If I have shared this page with you, there is a good chance that you’ve been the target of a romance scam (aka catfishing) and may have been led to believe that you are in a relationship with someone who looks like me.
However, you should know that scammers have been using my personal photos for nearly a decade to deceive women in order to defraud them of money or assets.
Nigerian scam comes in many forms: 419 scam, when they offer to transfer millions of dollars into your bank account, or lottery scam, when they tell you that you've won something in some bogus lottery.
However, Nigerian dating scam (or romance scam), besides just asking for money for their studies, sick relatives, etc..
Women are usually nurses, models, charity or UNICEF workers or antique dealers.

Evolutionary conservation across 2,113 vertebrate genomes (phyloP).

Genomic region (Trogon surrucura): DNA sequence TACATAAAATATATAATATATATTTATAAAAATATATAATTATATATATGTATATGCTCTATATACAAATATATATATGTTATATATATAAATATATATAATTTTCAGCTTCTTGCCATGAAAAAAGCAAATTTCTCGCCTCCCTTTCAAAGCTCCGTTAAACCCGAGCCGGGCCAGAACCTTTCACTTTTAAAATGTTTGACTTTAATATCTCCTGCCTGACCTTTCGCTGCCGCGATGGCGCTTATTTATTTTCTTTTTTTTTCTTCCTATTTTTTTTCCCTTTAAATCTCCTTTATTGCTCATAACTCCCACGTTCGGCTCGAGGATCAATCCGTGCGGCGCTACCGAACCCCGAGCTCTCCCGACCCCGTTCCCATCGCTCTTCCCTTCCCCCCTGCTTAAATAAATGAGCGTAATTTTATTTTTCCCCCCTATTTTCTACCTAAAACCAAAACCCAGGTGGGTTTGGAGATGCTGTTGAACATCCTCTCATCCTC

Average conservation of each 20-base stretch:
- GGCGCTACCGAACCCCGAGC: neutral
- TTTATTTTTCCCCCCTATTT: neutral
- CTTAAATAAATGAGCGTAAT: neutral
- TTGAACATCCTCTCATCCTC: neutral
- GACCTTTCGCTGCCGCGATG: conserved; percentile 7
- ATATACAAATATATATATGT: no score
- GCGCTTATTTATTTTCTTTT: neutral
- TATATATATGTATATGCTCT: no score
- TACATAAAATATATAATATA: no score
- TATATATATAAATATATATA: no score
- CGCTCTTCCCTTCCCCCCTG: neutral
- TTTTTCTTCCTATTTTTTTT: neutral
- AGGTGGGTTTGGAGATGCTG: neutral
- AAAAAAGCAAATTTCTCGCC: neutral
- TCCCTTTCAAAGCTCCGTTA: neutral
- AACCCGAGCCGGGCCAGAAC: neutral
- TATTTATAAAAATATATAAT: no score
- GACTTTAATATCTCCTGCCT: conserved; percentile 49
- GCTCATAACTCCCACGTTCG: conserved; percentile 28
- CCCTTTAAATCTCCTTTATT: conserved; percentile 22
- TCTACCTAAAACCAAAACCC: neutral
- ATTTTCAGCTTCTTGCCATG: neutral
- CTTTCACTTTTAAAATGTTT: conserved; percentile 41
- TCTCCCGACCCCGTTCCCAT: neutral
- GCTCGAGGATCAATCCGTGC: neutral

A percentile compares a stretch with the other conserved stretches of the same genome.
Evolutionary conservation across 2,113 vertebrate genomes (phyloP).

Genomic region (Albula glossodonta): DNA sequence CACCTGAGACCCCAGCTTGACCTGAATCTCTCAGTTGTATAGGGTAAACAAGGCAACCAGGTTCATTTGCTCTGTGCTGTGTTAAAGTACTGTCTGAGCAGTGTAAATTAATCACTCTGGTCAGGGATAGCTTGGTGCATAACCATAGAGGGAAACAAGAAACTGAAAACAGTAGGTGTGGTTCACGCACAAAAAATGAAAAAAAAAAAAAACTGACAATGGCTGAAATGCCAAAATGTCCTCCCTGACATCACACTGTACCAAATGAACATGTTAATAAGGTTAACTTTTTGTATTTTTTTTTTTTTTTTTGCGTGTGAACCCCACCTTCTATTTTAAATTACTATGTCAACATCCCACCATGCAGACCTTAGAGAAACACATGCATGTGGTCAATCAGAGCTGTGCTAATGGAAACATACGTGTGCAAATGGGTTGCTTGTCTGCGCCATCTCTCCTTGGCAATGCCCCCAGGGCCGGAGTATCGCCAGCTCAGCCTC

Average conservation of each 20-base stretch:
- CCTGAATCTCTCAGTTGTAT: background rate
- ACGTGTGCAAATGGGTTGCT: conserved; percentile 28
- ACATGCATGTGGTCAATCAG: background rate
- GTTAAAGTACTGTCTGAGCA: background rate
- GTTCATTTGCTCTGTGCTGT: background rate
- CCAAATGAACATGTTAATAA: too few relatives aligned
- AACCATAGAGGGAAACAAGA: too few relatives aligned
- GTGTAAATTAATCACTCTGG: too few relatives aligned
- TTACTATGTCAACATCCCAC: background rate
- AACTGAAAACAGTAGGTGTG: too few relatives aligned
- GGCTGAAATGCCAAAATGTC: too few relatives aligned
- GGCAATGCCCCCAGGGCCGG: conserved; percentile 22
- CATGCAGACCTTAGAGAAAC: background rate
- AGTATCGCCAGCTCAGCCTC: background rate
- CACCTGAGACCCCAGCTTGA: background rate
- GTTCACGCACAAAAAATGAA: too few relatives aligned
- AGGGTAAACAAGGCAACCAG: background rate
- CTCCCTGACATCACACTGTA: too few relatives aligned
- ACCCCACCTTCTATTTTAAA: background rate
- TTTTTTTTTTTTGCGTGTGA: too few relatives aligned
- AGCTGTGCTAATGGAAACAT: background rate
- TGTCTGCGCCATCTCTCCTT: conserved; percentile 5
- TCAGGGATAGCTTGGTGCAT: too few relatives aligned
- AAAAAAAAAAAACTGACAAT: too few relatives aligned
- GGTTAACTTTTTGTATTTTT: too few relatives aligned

After they establish some lovely correspondence with you, fall in love and maybe even send a couple of cheap presents, they will either: a) be almost on their way to meet you, but something will happen to them: they will get robbed, beaten, get into the hospital, or other misfortune will happen and of course you will be their only contact to ask for financial help, or: b) tell you that their employer pays them with Money Orders or checks, and they can't cash them in Nigeria.
In 2011, Romance scams emerged as highest grossing scam, with over 12 million in losses reported by Canadians.
Generally, Romance scams involve the victim and the fraudster meeting through a social networking site.
The fraudster will gain the trust of the victim through displays of affection.
This increases the trust level between the victim and fraudster and will result in higher dollar losses.
This also results in a negative social impact on the victim as they have developed emotional and psychological attachment to the fraudster.